Well, if you seek thunderous, full blooded single handed backhands, which pop off the racket with the thud of canon fire, this video of Nicholas Almagro vs Stanislas Wawrinka should tickle your belly ( assuming your tennis schooling featured a heavy diet of Gustavo Kuerten, Gaston Gaudio and Agustin Calleri.)
Almagro defeated Wawrinka 7-6, 6-2, 6-4 in this duel of blistering backhands at the Australian Open. This was never a match for chess enthusiasts, resembling more an illicit, seedy showing of banned material for those sick, single handed backhand perverts who have been persecuted almost to extinction by the homogenising forces of the ATP. This HD tennistic-peep show exhibits backhands which were honed on clay courts; long, regal strokes which finish with a flourish and jump off the court with heavy topspin.
To a casual player of tennis, the technique and timing of these backhands on show is jaw dropping, an effect which is only emphasised by watching the current top 100 and seeing a wealth of fairly robotic and uniform two handers. There is almost a romantic element of risk with having a one handed backhand, as while there are many stunning one handers, there are also conversely probably more obvious examples of awful one handed backhands among top players than there are two handed backhands – while Igor Andreev and John Isner might be said to have limited two handers, they are still more useful shots than the awful topspin backhands of Fernando Gonzalez or Feliciano Lopez.
Almagro and Wawrinka’s backhands are perfect fits for the relentless topspin of the modern game – powerful and consistent, they match up well even to the vicious interrogation that is the Rafa Nadal forehand. Considering this, it is curiously frustrating that other such backhands are so absent on the tour.
Thrilling. Epic. Extraordinary. Jaw-Dropping. Marathon Classic. For all the adjectives lavished on the Australian Open Final between Novak Djokovic and Rafael Nadal, it escaped unnoticed that net play continues to be relegated to novelty status in men’s tennis.
Forays to the net have become increasingly rare in an era where serve-volley should be put on the ICUN’s list of endangered species. Of the four semi-finalists, Andy Murray and Roger Federer could be described as competent volleyers, but neither man enjoyed much success at the net in their respective semi-final. Federer suffered from his usual paralysis against Nadal and his awful choices of net approach precluded any sort of success there. Murray fared slightly better but largely was engaged in a colossal baseline match in which net approaches featured strictly as a means of mixing up play. David Nalbandian has shown in past meetings against Andy Murray and Rafael Nadal that there is a formula for coming to the net against the prototypical modern baseliner who has the deadly combination of vicious passing shots and tireless movement around the court. First of all, Murray and Nadal both have great forehand passing shots which are arguably even more potent when they are on the run, meaning there is little safety in approaching to this side even when it seems they are dead and buried.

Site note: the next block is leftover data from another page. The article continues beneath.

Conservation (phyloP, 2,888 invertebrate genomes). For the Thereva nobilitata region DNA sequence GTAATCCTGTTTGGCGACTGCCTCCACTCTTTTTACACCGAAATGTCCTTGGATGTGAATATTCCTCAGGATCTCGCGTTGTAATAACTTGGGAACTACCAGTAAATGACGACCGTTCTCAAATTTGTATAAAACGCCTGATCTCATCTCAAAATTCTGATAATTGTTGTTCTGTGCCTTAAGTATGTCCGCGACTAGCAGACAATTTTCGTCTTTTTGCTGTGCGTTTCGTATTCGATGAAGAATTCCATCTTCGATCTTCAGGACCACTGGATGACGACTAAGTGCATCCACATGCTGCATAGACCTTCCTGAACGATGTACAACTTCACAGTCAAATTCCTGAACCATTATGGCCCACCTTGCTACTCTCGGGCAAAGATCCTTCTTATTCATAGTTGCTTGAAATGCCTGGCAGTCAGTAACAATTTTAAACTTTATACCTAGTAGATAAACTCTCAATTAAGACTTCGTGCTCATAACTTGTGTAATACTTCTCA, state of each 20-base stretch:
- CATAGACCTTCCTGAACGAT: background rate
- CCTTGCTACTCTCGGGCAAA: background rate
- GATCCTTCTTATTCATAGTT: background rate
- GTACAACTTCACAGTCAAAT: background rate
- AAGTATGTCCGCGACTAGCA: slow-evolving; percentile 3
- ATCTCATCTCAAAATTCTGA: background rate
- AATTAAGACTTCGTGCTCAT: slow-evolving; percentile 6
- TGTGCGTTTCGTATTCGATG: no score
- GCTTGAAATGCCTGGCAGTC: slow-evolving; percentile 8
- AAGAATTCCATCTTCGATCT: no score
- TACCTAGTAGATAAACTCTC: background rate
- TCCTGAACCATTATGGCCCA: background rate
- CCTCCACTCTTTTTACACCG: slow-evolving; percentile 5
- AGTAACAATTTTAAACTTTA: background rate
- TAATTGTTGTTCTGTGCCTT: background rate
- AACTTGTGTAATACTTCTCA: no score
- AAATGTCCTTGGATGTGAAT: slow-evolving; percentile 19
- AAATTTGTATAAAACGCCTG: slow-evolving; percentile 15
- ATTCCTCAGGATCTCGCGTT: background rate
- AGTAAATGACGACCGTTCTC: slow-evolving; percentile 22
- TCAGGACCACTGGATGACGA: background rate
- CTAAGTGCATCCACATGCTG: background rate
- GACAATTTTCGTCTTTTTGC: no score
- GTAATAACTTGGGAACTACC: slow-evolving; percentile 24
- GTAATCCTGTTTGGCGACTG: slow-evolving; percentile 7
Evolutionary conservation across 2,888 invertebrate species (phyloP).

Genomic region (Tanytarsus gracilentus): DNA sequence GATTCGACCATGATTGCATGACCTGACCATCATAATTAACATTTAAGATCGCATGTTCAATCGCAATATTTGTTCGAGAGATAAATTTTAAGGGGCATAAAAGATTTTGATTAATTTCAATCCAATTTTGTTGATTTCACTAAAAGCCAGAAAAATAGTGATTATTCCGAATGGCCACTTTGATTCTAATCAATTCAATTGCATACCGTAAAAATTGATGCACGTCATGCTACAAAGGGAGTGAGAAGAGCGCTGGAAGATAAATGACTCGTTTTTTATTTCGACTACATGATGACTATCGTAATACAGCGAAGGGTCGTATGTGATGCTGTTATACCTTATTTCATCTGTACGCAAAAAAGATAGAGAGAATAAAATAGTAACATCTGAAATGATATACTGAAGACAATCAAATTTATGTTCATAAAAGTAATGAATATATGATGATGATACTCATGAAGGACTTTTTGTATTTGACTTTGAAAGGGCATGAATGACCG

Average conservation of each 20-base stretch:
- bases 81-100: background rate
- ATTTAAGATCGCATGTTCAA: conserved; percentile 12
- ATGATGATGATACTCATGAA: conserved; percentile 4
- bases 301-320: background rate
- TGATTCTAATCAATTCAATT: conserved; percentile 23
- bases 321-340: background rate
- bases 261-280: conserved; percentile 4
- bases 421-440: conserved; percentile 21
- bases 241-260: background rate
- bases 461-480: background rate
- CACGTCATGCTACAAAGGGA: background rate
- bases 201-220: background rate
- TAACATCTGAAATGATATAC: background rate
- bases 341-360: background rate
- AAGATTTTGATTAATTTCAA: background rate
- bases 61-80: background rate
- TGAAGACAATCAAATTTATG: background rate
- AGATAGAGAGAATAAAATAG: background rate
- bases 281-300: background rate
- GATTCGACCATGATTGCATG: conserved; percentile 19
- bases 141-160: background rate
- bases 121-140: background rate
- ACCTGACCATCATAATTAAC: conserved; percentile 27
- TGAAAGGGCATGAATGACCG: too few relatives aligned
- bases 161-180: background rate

You might enjoy some success serve and volleying against Nadal, who stands way back for the return, but the Spaniard is capable of roasting you on the pass even from six or seven metres outside the court so it is not a regular play. Forget about frequent serve and volleys against Murray or Djokovic, both of whom have built their games around the return and their quick reactions. The backhand has proven more fruitful for net approaches – while both Nadal and Murray possess versatile two handed backhands which are formidable weapons for passing at the net, Nalbandian was able to spot a chink in the armour – when both men are stretched far to their backhand side, they tend to make frequent use of the floated backhand slice in order to give them time to retain court position after they have been dragged out wide. It is here that Nalbandian in past meetings has taken advantage by sneaking into the net and putting away what is generally a quite comfortable volley.
This does not equate to a renaissance of net play – instead, is just a singular, specific net play which has been fruitful against top players, whereas in the past just chipping the return back and surging to the net was a viable play. Furthermore, to execute it requires four things of the player in question, the combination of which is very much a rarity on today’s tour.
- The control and power of groundstrokes necessary to move the opponent around before striking hard to the backhand side and sneaking in.
- An acceptance that this tactic can only be used sparingly, and even then that a spectacular passing shot might be coming your way.
- Sound volleying technique is necessary if the ball is dipping below net height, although if the reply is a slice it will not be dipping violently. Due to the deep court positioning of many baseliners today, the drop volley has become increasingly popular and effective. Where many players fall down here is that even if a great volley is hit, the opponent may still get there so good net positioning and reactions are necessary for the second volley.
- Most importantly, the tactical knowledge to envisage this plan and the clarity of mind to execute it.